"It's very expensive to try to bring children into schools," he said. "It's very expensive to run facilities and buildings. If you can get down to the basics — a teacher, a blanket, in any setting where they are naturally — that's what our organization is trying to do."

The program is strictly academic and run by certified teachers.

With an outdoor classroom, Hathaway says they've only had to cancel one class in a decade due to weather — mainly by holding classes in the morning to miss peak heat and requiring every site to have a shelter from rain.

The program is supported by the Exeter Community Education Foundation.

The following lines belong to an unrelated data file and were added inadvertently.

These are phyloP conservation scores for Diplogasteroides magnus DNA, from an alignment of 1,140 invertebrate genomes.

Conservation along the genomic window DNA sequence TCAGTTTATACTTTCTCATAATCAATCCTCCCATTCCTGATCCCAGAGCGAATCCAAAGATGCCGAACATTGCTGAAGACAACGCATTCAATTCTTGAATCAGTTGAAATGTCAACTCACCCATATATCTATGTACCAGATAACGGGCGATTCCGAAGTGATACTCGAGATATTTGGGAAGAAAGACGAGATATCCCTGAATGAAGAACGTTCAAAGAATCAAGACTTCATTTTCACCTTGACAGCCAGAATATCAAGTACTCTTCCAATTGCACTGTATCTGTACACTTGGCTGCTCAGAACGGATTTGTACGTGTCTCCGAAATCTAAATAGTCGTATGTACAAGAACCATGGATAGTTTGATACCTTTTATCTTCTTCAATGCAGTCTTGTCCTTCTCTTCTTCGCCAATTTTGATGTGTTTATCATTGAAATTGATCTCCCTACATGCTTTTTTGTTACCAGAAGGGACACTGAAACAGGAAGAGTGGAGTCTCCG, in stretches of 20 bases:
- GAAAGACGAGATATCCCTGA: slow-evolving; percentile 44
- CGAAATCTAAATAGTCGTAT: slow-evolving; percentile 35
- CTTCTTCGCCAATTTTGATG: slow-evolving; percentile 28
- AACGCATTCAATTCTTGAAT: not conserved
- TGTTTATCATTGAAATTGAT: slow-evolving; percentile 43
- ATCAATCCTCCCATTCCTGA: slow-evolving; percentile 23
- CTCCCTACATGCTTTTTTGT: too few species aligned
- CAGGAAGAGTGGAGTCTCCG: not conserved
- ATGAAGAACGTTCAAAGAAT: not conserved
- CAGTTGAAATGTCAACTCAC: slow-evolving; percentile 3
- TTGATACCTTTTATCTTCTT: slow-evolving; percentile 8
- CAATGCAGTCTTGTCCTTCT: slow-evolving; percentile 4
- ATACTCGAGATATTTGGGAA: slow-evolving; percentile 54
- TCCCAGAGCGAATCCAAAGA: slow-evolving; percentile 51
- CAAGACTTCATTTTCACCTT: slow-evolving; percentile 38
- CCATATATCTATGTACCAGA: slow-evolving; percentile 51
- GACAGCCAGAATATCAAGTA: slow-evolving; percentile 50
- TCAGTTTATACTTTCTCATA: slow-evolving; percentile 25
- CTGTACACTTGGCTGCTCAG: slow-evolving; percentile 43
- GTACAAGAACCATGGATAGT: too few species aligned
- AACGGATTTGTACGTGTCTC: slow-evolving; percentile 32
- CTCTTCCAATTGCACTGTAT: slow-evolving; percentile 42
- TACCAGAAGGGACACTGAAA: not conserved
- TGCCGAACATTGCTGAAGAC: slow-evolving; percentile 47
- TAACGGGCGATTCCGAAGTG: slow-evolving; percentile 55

The Pennsylvania Department of Education helped the program get a $100,000 federal grant this year so low-income children can attend for free.

It's $75 for the summer for grades kindergarten through second and $90 for third- and fourth-graders. It costs $150 per student to run the program.

The program also expanded this summer to include students from Boyertown School District, which straddles Berks and Montgomery counties.

Due to budget changes, the district's summer learning program was cut. With the help of the Boyertown Education Foundation and the local United Way, the district was able to offer Teachers in the Parks.

Kids attend twice a week for two hours.

Great outdoors provides living lessons

Teacher Greg Moll reads to third- and fourth-grade students under the park's bandshell. The 8- and 9-year-olds sit on blankets and eat snacks while listening.

The older group's topic is weather.